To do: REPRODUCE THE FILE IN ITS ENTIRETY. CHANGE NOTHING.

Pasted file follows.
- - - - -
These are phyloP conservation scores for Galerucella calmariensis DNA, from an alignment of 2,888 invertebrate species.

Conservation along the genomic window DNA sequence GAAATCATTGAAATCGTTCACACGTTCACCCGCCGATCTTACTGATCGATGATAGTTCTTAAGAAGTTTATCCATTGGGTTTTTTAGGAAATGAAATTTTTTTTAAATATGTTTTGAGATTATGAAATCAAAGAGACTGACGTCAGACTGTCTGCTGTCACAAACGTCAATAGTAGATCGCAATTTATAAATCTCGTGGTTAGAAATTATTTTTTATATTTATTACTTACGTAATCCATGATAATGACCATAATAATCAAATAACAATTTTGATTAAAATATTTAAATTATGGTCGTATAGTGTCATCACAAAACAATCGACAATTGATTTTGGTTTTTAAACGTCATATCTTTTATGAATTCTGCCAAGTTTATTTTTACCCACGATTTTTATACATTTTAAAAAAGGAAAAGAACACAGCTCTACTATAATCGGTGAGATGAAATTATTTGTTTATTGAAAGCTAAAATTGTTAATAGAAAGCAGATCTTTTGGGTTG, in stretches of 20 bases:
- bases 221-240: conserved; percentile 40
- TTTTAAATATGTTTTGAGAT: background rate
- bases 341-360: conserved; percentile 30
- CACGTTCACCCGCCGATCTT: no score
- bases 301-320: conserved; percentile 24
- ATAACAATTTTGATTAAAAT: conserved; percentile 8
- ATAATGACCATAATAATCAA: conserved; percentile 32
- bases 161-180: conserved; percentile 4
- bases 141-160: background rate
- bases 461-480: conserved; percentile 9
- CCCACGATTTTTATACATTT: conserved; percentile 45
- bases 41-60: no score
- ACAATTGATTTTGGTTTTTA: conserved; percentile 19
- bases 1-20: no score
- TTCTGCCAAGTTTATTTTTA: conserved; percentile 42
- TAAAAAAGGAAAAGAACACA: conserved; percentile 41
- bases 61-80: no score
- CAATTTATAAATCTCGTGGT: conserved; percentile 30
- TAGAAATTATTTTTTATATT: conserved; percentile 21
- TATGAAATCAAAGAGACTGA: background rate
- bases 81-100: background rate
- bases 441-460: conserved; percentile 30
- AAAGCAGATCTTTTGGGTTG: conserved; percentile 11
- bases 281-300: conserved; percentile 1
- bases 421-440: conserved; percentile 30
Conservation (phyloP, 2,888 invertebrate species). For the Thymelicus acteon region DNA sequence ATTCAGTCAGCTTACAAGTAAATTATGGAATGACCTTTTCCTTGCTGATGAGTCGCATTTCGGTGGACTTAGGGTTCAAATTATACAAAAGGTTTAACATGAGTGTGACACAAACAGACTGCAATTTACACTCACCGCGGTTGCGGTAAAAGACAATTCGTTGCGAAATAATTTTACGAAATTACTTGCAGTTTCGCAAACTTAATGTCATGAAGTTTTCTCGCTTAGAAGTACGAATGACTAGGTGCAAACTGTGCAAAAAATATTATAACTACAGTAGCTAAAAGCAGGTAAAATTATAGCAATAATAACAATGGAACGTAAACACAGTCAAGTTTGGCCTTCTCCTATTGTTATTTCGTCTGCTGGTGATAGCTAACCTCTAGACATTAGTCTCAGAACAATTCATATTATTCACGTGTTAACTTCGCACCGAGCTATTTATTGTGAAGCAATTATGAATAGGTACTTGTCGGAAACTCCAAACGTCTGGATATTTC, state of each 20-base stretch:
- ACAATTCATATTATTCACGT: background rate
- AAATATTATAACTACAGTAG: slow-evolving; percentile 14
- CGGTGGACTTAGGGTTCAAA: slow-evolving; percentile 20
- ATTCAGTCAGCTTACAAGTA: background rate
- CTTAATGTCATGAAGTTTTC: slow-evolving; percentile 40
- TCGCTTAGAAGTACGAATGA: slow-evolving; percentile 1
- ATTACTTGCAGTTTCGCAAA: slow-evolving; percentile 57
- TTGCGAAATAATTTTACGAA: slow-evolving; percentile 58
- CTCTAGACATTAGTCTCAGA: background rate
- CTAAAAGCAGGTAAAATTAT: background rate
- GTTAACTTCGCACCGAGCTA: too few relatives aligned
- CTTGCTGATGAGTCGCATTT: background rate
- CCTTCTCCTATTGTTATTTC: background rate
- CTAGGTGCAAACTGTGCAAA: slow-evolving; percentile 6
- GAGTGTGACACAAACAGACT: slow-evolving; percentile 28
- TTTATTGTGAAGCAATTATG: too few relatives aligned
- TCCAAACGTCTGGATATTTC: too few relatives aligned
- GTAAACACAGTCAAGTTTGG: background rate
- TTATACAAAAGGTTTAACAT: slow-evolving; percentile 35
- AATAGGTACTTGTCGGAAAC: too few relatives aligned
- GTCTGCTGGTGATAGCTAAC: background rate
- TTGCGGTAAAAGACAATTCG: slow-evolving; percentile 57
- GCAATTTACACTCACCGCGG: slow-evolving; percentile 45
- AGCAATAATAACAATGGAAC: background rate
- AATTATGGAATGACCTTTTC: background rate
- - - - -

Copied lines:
These are phyloP conservation scores for Galerucella calmariensis DNA, from an alignment of 2,888 invertebrate species.

Conservation along the genomic window DNA sequence GAAATCATTGAAATCGTTCACACGTTCACCCGCCGATCTTACTGATCGATGATAGTTCTTAAGAAGTTTATCCATTGGGTTTTTTAGGAAATGAAATTTTTTTTAAATATGTTTTGAGATTATGAAATCAAAGAGACTGACGTCAGACTGTCTGCTGTCACAAACGTCAATAGTAGATCGCAATTTATAAATCTCGTGGTTAGAAATTATTTTTTATATTTATTACTTACGTAATCCATGATAATGACCATAATAATCAAATAACAATTTTGATTAAAATATTTAAATTATGGTCGTATAGTGTCATCACAAAACAATCGACAATTGATTTTGGTTTTTAAACGTCATATCTTTTATGAATTCTGCCAAGTTTATTTTTACCCACGATTTTTATACATTTTAAAAAAGGAAAAGAACACAGCTCTACTATAATCGGTGAGATGAAATTATTTGTTTATTGAAAGCTAAAATTGTTAATAGAAAGCAGATCTTTTGGGTTG, in stretches of 20 bases:
- bases 221-240: conserved; percentile 40
- TTTTAAATATGTTTTGAGAT: background rate
- bases 341-360: conserved; percentile 30
- CACGTTCACCCGCCGATCTT: no score
- bases 301-320: conserved; percentile 24
- ATAACAATTTTGATTAAAAT: conserved; percentile 8
- ATAATGACCATAATAATCAA: conserved; percentile 32
- bases 161-180: conserved; percentile 4
- bases 141-160: background rate
- bases 461-480: conserved; percentile 9
- CCCACGATTTTTATACATTT: conserved; percentile 45
- bases 41-60: no score
- ACAATTGATTTTGGTTTTTA: conserved; percentile 19
- bases 1-20: no score
- TTCTGCCAAGTTTATTTTTA: conserved; percentile 42
- TAAAAAAGGAAAAGAACACA: conserved; percentile 41
- bases 61-80: no score
- CAATTTATAAATCTCGTGGT: conserved; percentile 30
- TAGAAATTATTTTTTATATT: conserved; percentile 21
- TATGAAATCAAAGAGACTGA: background rate
- bases 81-100: background rate
- bases 441-460: conserved; percentile 30
- AAAGCAGATCTTTTGGGTTG: conserved; percentile 11
- bases 281-300: conserved; percentile 1
- bases 421-440: conserved; percentile 30
Conservation (phyloP, 2,888 invertebrate species). For the Thymelicus acteon region DNA sequence ATTCAGTCAGCTTACAAGTAAATTATGGAATGACCTTTTCCTTGCTGATGAGTCGCATTTCGGTGGACTTAGGGTTCAAATTATACAAAAGGTTTAACATGAGTGTGACACAAACAGACTGCAATTTACACTCACCGCGGTTGCGGTAAAAGACAATTCGTTGCGAAATAATTTTACGAAATTACTTGCAGTTTCGCAAACTTAATGTCATGAAGTTTTCTCGCTTAGAAGTACGAATGACTAGGTGCAAACTGTGCAAAAAATATTATAACTACAGTAGCTAAAAGCAGGTAAAATTATAGCAATAATAACAATGGAACGTAAACACAGTCAAGTTTGGCCTTCTCCTATTGTTATTTCGTCTGCTGGTGATAGCTAACCTCTAGACATTAGTCTCAGAACAATTCATATTATTCACGTGTTAACTTCGCACCGAGCTATTTATTGTGAAGCAATTATGAATAGGTACTTGTCGGAAACTCCAAACGTCTGGATATTTC, state of each 20-base stretch:
- ACAATTCATATTATTCACGT: background rate
- AAATATTATAACTACAGTAG: slow-evolving; percentile 14
- CGGTGGACTTAGGGTTCAAA: slow-evolving; percentile 20
- ATTCAGTCAGCTTACAAGTA: background rate
- CTTAATGTCATGAAGTTTTC: slow-evolving; percentile 40
- TCGCTTAGAAGTACGAATGA: slow-evolving; percentile 1
- ATTACTTGCAGTTTCGCAAA: slow-evolving; percentile 57
- TTGCGAAATAATTTTACGAA: slow-evolving; percentile 58
- CTCTAGACATTAGTCTCAGA: background rate
- CTAAAAGCAGGTAAAATTAT: background rate
- GTTAACTTCGCACCGAGCTA: too few relatives aligned
- CTTGCTGATGAGTCGCATTT: background rate
- CCTTCTCCTATTGTTATTTC: background rate
- CTAGGTGCAAACTGTGCAAA: slow-evolving; percentile 6
- GAGTGTGACACAAACAGACT: slow-evolving; percentile 28
- TTTATTGTGAAGCAATTATG: too few relatives aligned
- TCCAAACGTCTGGATATTTC: too few relatives aligned
- GTAAACACAGTCAAGTTTGG: background rate
- TTATACAAAAGGTTTAACAT: slow-evolving; percentile 35
- AATAGGTACTTGTCGGAAAC: too few relatives aligned
- GTCTGCTGGTGATAGCTAAC: background rate
- TTGCGGTAAAAGACAATTCG: slow-evolving; percentile 57
- GCAATTTACACTCACCGCGG: slow-evolving; percentile 45
- AGCAATAATAACAATGGAAC: background rate
- AATTATGGAATGACCTTTTC: background rate